A while back, I came across this on Twitter: “The message is sacred but the method can be changed” (quoting Brian Houston, Pastor of Hillsong Church). If I were to paraphrase what I think he is saying, it might be something like, “What God says by His Spirit in the scriptures is unchanging, while human methods obviously change over time because we change over time.”
Methods that made perfect sense in a thirteenth-century medieval body of Christ won’t make as much sense today. We easily make “sacred cows” out of “we’ve always done it that way.” But where, for example, do we get the idea that the main gathering of God’s people week-to-week should happen in a building set-up in rows of seating where one person does most of the talking? Is this how the first Christ-followers gathered? Shouldn’t we at least ask why we do things as a church using the methods we do?
By the way, Shane Hipps suggests in Flickering Pixels: How Techology Shapes Your Faith, “The linear arrangement of pews in churches didn’t exist before the printing press. The medieval church didn’t have pews—just a wide open space for standing. After the printing press, church seating starting to mirror the pages of a book (p. 46-47).” Interesting, isn’t it?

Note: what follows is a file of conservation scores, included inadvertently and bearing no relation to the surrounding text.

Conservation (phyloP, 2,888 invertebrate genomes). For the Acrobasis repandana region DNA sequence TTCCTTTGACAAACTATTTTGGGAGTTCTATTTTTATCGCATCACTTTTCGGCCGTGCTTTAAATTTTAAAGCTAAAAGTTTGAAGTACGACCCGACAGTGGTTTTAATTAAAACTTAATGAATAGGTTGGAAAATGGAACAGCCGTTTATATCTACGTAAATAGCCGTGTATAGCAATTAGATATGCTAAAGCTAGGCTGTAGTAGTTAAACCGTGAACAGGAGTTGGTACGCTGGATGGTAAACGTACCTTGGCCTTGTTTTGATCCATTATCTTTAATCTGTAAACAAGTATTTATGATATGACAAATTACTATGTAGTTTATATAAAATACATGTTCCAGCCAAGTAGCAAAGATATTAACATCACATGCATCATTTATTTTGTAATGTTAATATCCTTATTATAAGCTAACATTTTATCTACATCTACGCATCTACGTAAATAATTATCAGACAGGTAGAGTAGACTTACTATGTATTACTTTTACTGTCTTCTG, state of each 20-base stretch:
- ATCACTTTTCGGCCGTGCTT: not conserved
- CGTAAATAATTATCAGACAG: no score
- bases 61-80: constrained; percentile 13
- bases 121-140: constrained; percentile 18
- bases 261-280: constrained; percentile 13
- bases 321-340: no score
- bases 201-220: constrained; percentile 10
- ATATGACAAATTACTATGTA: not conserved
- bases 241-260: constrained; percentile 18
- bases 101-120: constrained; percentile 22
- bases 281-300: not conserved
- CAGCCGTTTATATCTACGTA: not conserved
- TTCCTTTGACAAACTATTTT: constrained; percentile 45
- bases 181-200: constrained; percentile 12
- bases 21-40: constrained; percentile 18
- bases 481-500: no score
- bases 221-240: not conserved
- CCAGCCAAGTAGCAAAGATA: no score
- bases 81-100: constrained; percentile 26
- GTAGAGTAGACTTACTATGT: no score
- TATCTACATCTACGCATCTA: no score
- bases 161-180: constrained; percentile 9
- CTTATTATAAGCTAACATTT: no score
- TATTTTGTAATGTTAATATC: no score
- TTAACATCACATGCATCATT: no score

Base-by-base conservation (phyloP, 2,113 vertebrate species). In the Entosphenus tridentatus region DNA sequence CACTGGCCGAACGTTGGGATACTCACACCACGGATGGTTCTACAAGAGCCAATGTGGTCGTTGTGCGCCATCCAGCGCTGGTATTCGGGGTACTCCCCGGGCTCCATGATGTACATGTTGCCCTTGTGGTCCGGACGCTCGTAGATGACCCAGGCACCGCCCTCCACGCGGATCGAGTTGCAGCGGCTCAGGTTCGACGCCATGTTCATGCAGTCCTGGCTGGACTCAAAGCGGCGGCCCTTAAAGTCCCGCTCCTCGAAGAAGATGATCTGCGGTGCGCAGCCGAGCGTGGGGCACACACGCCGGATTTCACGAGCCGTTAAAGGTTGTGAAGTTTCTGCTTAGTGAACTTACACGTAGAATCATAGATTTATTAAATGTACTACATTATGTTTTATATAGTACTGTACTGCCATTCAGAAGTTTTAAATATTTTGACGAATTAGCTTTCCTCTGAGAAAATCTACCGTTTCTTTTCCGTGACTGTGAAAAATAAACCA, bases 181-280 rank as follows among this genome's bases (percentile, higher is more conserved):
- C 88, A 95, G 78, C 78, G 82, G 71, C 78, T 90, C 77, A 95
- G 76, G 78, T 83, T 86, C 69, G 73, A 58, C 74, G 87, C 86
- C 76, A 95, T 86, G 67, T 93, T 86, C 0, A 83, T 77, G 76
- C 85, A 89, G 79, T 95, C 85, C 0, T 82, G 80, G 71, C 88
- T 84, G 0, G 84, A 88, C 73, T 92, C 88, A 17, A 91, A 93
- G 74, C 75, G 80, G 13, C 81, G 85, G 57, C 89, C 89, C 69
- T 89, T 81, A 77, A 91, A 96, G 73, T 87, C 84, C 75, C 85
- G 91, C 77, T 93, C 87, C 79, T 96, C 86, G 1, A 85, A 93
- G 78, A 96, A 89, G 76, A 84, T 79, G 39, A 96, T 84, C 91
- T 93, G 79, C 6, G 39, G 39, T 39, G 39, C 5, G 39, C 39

Back to the methods/message question. Does God have anything to say about our methods, or is He only interested in our message? Too often, the statement Houston makes ends up being interpreted as, “We can do ministry any way we want. Old ways are empty. New ways are good. The latest way is best. Methods don’t matter. The message does.” It is this idea that I oppose.
Eugene Peterson’s book The Jesus Way gets underneath the reality that how Jesus did things is just as normative for His followers as what He said. Do our methods echo those of Jesus, or do they sometimes oppose him? Chuck Miller suggests that ‘The Bible is not only our message book, but our method book as well.”
Jesus apparently made it a challenge to join his little band of disciples. Some churches practically bend over backwards to get people to call themselves Christ-followers. Jesus said things that sometimes offended and puzzled people. Some present Christ’s invitation in a way that pleases people and makes them comfortable. Were people who had little interest in following Jesus comfortable around Him? Not really.
I’m certainly not advocating that the direct aim of our lives is to be offensive and stupid. But, if we are actually following Christ, perhaps we wouldn’t be surprised if people responded to us as they did to Him.